The Explosion of Small 401(k) Accounts

Posted by Thomas Hawkins on Sep 18, 2017 4:28:54 PM

 

It’s generally accepted that the small-balance accounts of terminated 401(k) plan participants have been a problem for plan sponsors, resulting in increased plan costs, fiduciary risk and other ancillary problems, such as missing participants and uncashed distribution checks.

Now, based on new information from EBRI and other sources, we’re learning that small accounts are a large and growing problem for active participants as well.

If no action is taken to make retirement savings more portable, an increasingly mobile workforce will ensure that this collective “explosion” in small accounts will exacerbate headaches for plan sponsors. For participants with small accounts, research indicates that bad outcomes will only worsen as they leave savings behind or cash out entirely.

Looking Back: The Impact of Public Policy on Small Accounts

The problem of small accounts -- for both terminated and active participants – didn’t happen overnight, and has been influenced over many years by public policy, resulting in a decidedly mixed bag of outcomes. 

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Topics: Auto Portability, Automatic Rollovers, 401(k) Consolidation, In-Plan Consolidation, Cash Outs, Leakage, America's Mobile Workforce, Auto Enrollment, Retirement Plan Portability, Automatic Rollover, PSCA, Stale Dated Checks, 401k leakage, EBRI

The Fiduciary Rule and Participant Transition Management

Posted by Neal Ringquist on Mar 30, 2016 2:59:37 PM

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Any day now, the Department of Labor will issue the final version of the long-awaited “Fiduciary Rule” which will redefine the term “fiduciary” under ERISA.  Much has been written about the impact on advisors and broker-dealers, given their service models to retirement plans.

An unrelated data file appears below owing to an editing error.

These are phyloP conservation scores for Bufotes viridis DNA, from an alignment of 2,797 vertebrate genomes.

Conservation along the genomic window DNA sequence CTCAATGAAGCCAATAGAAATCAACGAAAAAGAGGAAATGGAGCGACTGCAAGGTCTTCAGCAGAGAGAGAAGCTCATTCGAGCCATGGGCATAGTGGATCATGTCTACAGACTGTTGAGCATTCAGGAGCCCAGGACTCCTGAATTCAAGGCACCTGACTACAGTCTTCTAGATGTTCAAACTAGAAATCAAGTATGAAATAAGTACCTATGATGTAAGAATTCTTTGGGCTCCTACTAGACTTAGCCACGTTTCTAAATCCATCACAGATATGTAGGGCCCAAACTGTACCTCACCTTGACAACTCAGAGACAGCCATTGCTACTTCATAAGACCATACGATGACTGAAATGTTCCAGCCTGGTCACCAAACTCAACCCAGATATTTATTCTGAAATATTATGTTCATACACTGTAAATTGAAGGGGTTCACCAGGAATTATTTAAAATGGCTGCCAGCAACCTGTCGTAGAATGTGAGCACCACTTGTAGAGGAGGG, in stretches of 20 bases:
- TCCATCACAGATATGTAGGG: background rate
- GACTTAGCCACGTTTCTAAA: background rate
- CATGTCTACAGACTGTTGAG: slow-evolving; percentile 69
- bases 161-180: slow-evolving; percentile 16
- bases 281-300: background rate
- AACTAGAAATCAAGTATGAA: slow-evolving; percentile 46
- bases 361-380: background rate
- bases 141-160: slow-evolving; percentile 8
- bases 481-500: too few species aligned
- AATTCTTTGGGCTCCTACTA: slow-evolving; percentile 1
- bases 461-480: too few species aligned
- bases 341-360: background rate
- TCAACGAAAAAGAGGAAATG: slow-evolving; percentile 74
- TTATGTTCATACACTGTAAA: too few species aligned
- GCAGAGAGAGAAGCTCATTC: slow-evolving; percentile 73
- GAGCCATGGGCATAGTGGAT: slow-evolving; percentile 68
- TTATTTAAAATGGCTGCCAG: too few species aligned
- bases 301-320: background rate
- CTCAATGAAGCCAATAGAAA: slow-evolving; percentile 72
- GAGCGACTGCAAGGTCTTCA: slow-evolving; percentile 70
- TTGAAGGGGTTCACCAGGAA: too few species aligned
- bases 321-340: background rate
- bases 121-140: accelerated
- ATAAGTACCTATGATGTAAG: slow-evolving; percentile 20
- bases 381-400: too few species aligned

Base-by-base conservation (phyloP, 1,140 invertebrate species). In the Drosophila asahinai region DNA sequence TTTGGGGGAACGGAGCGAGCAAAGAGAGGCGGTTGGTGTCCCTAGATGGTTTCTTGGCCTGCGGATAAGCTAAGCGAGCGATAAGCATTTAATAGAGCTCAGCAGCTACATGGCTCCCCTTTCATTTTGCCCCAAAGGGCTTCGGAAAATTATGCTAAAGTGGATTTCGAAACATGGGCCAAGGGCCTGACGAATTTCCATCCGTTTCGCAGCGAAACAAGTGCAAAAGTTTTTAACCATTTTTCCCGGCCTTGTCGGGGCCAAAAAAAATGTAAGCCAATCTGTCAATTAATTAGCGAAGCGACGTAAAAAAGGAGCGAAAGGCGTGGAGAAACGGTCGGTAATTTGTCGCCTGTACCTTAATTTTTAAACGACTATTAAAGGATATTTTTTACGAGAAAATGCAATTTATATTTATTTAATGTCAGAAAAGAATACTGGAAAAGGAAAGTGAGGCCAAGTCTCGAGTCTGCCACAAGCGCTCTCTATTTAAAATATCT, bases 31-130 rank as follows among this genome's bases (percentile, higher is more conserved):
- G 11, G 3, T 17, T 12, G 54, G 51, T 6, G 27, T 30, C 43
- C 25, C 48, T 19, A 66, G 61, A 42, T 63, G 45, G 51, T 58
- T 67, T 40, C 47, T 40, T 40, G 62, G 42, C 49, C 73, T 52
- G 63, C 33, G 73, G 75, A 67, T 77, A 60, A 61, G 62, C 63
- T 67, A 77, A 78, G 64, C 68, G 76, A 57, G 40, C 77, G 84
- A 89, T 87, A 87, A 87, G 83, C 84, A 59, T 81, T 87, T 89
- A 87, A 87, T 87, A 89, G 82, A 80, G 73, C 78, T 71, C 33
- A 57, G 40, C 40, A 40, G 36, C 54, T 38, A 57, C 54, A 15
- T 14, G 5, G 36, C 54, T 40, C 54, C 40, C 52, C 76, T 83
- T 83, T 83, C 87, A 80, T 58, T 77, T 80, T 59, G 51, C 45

Another side of the retirement market could see big changes: the handling of distributions for job-changing participants.  While a qualified plan distribution might seem like an administrative task, it’s actually a critical transition point, where plan sponsors must carefully consider the information, guidance and assistance that their participants receive, ensuring that it’s both complete and conflict-free.

 

How the Definition of Investment Advice Will Change

 

Under the current rules, the DOL uses a five-part test to determine whether a service provider is providing “investment advice” and thus acting in a fiduciary capacity.  For the advice to be considered investment advice, the following 5 conditions must be met:

 

  1. Advice is given as to the value of an investment or the wisdom of purchasing an investment.
  2. The advice is delivered on a regular basis, and is
  3. pursuant to a mutual agreement between the advisor and advisee.
  4. The advice is individualized, and
  5. serves as the primary basis for investment decisions.

 

Under the proposed rule, the five-part test is replaced by a two-part test where the following conditions must be met:

  

  1. Advice is given as to the value of an investment or the wisdom of purchasing an investment.